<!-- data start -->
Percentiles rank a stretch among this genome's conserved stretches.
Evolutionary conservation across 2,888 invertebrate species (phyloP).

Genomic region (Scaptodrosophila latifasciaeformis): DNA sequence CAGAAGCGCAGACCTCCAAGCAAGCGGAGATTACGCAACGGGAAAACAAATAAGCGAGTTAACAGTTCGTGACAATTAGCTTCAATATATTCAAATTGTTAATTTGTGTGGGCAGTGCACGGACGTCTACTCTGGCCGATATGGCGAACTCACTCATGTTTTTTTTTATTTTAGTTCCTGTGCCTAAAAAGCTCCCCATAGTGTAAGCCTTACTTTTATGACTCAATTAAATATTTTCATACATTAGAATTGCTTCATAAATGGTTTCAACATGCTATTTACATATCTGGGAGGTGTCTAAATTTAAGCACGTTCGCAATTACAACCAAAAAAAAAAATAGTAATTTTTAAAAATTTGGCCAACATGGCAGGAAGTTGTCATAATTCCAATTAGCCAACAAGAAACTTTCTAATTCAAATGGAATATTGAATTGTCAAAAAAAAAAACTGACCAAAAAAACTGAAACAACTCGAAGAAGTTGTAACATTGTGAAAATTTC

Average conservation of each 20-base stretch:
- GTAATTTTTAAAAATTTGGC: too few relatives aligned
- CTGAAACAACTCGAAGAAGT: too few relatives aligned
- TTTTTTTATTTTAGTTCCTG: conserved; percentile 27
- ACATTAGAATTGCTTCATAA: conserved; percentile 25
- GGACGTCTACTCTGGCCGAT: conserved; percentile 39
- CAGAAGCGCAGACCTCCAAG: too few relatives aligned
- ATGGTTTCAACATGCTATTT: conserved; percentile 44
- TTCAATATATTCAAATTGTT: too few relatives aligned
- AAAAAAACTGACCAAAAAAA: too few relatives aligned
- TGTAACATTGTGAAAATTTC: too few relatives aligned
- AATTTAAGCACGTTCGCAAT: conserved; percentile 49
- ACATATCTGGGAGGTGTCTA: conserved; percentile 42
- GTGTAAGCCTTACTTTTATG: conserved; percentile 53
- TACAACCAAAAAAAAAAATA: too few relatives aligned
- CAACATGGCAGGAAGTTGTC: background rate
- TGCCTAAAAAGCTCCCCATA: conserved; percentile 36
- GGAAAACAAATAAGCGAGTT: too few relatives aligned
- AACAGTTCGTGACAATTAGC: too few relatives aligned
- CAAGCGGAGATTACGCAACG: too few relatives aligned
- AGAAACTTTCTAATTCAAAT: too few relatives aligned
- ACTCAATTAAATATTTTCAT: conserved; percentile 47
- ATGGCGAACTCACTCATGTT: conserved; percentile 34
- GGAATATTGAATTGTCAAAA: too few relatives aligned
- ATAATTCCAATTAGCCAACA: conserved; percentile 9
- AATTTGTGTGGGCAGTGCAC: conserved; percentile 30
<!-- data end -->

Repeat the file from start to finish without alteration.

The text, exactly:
Percentiles rank a stretch among this genome's conserved stretches.
Evolutionary conservation across 2,888 invertebrate species (phyloP).

Genomic region (Scaptodrosophila latifasciaeformis): DNA sequence CAGAAGCGCAGACCTCCAAGCAAGCGGAGATTACGCAACGGGAAAACAAATAAGCGAGTTAACAGTTCGTGACAATTAGCTTCAATATATTCAAATTGTTAATTTGTGTGGGCAGTGCACGGACGTCTACTCTGGCCGATATGGCGAACTCACTCATGTTTTTTTTTATTTTAGTTCCTGTGCCTAAAAAGCTCCCCATAGTGTAAGCCTTACTTTTATGACTCAATTAAATATTTTCATACATTAGAATTGCTTCATAAATGGTTTCAACATGCTATTTACATATCTGGGAGGTGTCTAAATTTAAGCACGTTCGCAATTACAACCAAAAAAAAAAATAGTAATTTTTAAAAATTTGGCCAACATGGCAGGAAGTTGTCATAATTCCAATTAGCCAACAAGAAACTTTCTAATTCAAATGGAATATTGAATTGTCAAAAAAAAAAACTGACCAAAAAAACTGAAACAACTCGAAGAAGTTGTAACATTGTGAAAATTTC

Average conservation of each 20-base stretch:
- GTAATTTTTAAAAATTTGGC: too few relatives aligned
- CTGAAACAACTCGAAGAAGT: too few relatives aligned
- TTTTTTTATTTTAGTTCCTG: conserved; percentile 27
- ACATTAGAATTGCTTCATAA: conserved; percentile 25
- GGACGTCTACTCTGGCCGAT: conserved; percentile 39
- CAGAAGCGCAGACCTCCAAG: too few relatives aligned
- ATGGTTTCAACATGCTATTT: conserved; percentile 44
- TTCAATATATTCAAATTGTT: too few relatives aligned
- AAAAAAACTGACCAAAAAAA: too few relatives aligned
- TGTAACATTGTGAAAATTTC: too few relatives aligned
- AATTTAAGCACGTTCGCAAT: conserved; percentile 49
- ACATATCTGGGAGGTGTCTA: conserved; percentile 42
- GTGTAAGCCTTACTTTTATG: conserved; percentile 53
- TACAACCAAAAAAAAAAATA: too few relatives aligned
- CAACATGGCAGGAAGTTGTC: background rate
- TGCCTAAAAAGCTCCCCATA: conserved; percentile 36
- GGAAAACAAATAAGCGAGTT: too few relatives aligned
- AACAGTTCGTGACAATTAGC: too few relatives aligned
- CAAGCGGAGATTACGCAACG: too few relatives aligned
- AGAAACTTTCTAATTCAAAT: too few relatives aligned
- ACTCAATTAAATATTTTCAT: conserved; percentile 47
- ATGGCGAACTCACTCATGTT: conserved; percentile 34
- GGAATATTGAATTGTCAAAA: too few relatives aligned
- ATAATTCCAATTAGCCAACA: conserved; percentile 9
- AATTTGTGTGGGCAGTGCAC: conserved; percentile 30